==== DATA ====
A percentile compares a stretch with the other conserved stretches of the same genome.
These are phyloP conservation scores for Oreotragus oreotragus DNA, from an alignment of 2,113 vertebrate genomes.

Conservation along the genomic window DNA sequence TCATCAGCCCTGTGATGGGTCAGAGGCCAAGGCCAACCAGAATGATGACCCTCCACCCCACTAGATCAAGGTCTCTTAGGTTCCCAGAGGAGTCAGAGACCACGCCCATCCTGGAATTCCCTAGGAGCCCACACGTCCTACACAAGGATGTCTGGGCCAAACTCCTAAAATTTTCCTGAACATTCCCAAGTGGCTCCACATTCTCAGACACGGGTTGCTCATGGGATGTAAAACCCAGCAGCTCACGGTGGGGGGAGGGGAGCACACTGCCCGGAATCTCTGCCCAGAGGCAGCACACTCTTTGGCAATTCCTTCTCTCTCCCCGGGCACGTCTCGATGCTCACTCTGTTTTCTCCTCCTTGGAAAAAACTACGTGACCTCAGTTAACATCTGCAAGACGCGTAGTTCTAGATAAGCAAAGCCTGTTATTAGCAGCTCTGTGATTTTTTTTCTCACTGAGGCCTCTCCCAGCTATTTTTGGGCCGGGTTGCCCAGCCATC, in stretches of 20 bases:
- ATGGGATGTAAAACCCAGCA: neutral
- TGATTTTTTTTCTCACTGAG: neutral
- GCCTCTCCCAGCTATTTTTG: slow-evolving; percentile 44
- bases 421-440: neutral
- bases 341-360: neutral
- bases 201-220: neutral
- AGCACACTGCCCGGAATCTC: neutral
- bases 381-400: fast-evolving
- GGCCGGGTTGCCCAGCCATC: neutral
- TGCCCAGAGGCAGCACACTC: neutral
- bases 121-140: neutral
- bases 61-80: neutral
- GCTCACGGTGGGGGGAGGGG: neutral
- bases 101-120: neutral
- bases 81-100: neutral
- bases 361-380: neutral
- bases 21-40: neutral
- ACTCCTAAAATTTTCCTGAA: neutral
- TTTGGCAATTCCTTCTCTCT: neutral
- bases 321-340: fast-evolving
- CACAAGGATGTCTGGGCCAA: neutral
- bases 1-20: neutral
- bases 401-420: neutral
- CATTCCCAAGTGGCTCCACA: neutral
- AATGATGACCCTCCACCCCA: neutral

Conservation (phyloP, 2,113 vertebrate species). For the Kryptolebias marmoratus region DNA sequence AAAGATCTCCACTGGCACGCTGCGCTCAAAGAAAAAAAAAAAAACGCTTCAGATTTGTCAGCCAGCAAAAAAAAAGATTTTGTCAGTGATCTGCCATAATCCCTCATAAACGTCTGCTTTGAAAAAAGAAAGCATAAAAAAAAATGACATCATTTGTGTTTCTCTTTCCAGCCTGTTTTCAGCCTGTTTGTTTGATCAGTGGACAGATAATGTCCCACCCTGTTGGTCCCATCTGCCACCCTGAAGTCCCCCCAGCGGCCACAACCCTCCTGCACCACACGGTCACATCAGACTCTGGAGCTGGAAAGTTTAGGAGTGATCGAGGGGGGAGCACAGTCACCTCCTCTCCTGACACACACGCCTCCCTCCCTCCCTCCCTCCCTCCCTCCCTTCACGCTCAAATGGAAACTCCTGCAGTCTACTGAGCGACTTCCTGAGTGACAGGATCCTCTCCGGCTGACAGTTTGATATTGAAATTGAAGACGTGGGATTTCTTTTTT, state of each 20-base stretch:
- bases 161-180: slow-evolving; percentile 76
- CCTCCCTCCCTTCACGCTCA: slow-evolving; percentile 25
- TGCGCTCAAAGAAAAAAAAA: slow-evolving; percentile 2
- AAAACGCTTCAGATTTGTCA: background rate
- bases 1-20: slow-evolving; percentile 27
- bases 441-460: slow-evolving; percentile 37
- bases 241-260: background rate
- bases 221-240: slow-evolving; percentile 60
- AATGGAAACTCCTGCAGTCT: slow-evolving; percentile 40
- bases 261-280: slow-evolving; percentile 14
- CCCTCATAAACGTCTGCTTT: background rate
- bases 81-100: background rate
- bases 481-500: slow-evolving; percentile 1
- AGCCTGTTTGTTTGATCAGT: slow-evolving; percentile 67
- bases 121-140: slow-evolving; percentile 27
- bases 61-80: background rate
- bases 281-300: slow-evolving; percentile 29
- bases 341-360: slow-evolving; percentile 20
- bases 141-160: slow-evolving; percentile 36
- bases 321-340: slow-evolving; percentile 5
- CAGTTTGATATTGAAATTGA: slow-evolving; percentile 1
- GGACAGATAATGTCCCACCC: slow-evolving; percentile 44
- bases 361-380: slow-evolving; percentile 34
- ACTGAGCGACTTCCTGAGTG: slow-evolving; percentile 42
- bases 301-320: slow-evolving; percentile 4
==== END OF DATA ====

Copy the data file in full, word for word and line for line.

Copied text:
A percentile compares a stretch with the other conserved stretches of the same genome.
These are phyloP conservation scores for Oreotragus oreotragus DNA, from an alignment of 2,113 vertebrate genomes.

Conservation along the genomic window DNA sequence TCATCAGCCCTGTGATGGGTCAGAGGCCAAGGCCAACCAGAATGATGACCCTCCACCCCACTAGATCAAGGTCTCTTAGGTTCCCAGAGGAGTCAGAGACCACGCCCATCCTGGAATTCCCTAGGAGCCCACACGTCCTACACAAGGATGTCTGGGCCAAACTCCTAAAATTTTCCTGAACATTCCCAAGTGGCTCCACATTCTCAGACACGGGTTGCTCATGGGATGTAAAACCCAGCAGCTCACGGTGGGGGGAGGGGAGCACACTGCCCGGAATCTCTGCCCAGAGGCAGCACACTCTTTGGCAATTCCTTCTCTCTCCCCGGGCACGTCTCGATGCTCACTCTGTTTTCTCCTCCTTGGAAAAAACTACGTGACCTCAGTTAACATCTGCAAGACGCGTAGTTCTAGATAAGCAAAGCCTGTTATTAGCAGCTCTGTGATTTTTTTTCTCACTGAGGCCTCTCCCAGCTATTTTTGGGCCGGGTTGCCCAGCCATC, in stretches of 20 bases:
- ATGGGATGTAAAACCCAGCA: neutral
- TGATTTTTTTTCTCACTGAG: neutral
- GCCTCTCCCAGCTATTTTTG: slow-evolving; percentile 44
- bases 421-440: neutral
- bases 341-360: neutral
- bases 201-220: neutral
- AGCACACTGCCCGGAATCTC: neutral
- bases 381-400: fast-evolving
- GGCCGGGTTGCCCAGCCATC: neutral
- TGCCCAGAGGCAGCACACTC: neutral
- bases 121-140: neutral
- bases 61-80: neutral
- GCTCACGGTGGGGGGAGGGG: neutral
- bases 101-120: neutral
- bases 81-100: neutral
- bases 361-380: neutral
- bases 21-40: neutral
- ACTCCTAAAATTTTCCTGAA: neutral
- TTTGGCAATTCCTTCTCTCT: neutral
- bases 321-340: fast-evolving
- CACAAGGATGTCTGGGCCAA: neutral
- bases 1-20: neutral
- bases 401-420: neutral
- CATTCCCAAGTGGCTCCACA: neutral
- AATGATGACCCTCCACCCCA: neutral

Conservation (phyloP, 2,113 vertebrate species). For the Kryptolebias marmoratus region DNA sequence AAAGATCTCCACTGGCACGCTGCGCTCAAAGAAAAAAAAAAAAACGCTTCAGATTTGTCAGCCAGCAAAAAAAAAGATTTTGTCAGTGATCTGCCATAATCCCTCATAAACGTCTGCTTTGAAAAAAGAAAGCATAAAAAAAAATGACATCATTTGTGTTTCTCTTTCCAGCCTGTTTTCAGCCTGTTTGTTTGATCAGTGGACAGATAATGTCCCACCCTGTTGGTCCCATCTGCCACCCTGAAGTCCCCCCAGCGGCCACAACCCTCCTGCACCACACGGTCACATCAGACTCTGGAGCTGGAAAGTTTAGGAGTGATCGAGGGGGGAGCACAGTCACCTCCTCTCCTGACACACACGCCTCCCTCCCTCCCTCCCTCCCTCCCTCCCTTCACGCTCAAATGGAAACTCCTGCAGTCTACTGAGCGACTTCCTGAGTGACAGGATCCTCTCCGGCTGACAGTTTGATATTGAAATTGAAGACGTGGGATTTCTTTTTT, state of each 20-base stretch:
- bases 161-180: slow-evolving; percentile 76
- CCTCCCTCCCTTCACGCTCA: slow-evolving; percentile 25
- TGCGCTCAAAGAAAAAAAAA: slow-evolving; percentile 2
- AAAACGCTTCAGATTTGTCA: background rate
- bases 1-20: slow-evolving; percentile 27
- bases 441-460: slow-evolving; percentile 37
- bases 241-260: background rate
- bases 221-240: slow-evolving; percentile 60
- AATGGAAACTCCTGCAGTCT: slow-evolving; percentile 40
- bases 261-280: slow-evolving; percentile 14
- CCCTCATAAACGTCTGCTTT: background rate
- bases 81-100: background rate
- bases 481-500: slow-evolving; percentile 1
- AGCCTGTTTGTTTGATCAGT: slow-evolving; percentile 67
- bases 121-140: slow-evolving; percentile 27
- bases 61-80: background rate
- bases 281-300: slow-evolving; percentile 29
- bases 341-360: slow-evolving; percentile 20
- bases 141-160: slow-evolving; percentile 36
- bases 321-340: slow-evolving; percentile 5
- CAGTTTGATATTGAAATTGA: slow-evolving; percentile 1
- GGACAGATAATGTCCCACCC: slow-evolving; percentile 44
- bases 361-380: slow-evolving; percentile 34
- ACTGAGCGACTTCCTGAGTG: slow-evolving; percentile 42
- bases 301-320: slow-evolving; percentile 4